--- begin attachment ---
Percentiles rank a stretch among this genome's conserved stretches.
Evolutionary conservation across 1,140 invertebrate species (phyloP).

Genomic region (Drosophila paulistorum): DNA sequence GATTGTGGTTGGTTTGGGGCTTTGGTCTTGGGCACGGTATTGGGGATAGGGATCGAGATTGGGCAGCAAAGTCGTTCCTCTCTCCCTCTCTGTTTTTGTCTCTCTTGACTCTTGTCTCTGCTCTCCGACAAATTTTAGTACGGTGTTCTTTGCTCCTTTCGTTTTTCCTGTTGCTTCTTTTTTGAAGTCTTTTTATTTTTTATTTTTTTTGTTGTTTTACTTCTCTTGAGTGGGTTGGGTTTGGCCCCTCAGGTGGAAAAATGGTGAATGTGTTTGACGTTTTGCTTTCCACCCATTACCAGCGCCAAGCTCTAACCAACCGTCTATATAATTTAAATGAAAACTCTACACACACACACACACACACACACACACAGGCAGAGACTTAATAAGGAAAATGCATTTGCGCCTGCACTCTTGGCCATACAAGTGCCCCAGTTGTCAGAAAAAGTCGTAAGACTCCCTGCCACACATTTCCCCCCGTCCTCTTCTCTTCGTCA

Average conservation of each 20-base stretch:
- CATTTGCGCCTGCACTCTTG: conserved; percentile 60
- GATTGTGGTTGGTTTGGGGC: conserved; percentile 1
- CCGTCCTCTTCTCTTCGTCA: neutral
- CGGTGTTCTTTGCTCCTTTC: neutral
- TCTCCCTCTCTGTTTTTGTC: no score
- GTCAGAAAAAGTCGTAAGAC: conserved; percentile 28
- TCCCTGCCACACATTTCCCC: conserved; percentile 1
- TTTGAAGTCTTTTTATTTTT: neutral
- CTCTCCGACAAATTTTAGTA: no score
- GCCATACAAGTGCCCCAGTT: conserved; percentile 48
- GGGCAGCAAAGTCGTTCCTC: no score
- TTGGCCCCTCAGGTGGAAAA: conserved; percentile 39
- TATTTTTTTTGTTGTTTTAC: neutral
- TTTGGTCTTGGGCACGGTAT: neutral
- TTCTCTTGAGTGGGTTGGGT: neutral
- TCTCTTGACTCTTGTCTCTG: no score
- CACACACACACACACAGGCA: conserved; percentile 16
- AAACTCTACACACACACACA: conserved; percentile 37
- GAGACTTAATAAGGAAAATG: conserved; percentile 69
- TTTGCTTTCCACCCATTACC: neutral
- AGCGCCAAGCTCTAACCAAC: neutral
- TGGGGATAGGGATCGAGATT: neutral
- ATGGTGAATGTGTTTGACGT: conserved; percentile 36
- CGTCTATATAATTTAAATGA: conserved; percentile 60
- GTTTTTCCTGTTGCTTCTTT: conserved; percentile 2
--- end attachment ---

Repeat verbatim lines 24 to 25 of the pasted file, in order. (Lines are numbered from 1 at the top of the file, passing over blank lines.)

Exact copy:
- TTTGCTTTCCACCCATTACC: neutral
- AGCGCCAAGCTCTAACCAAC: neutral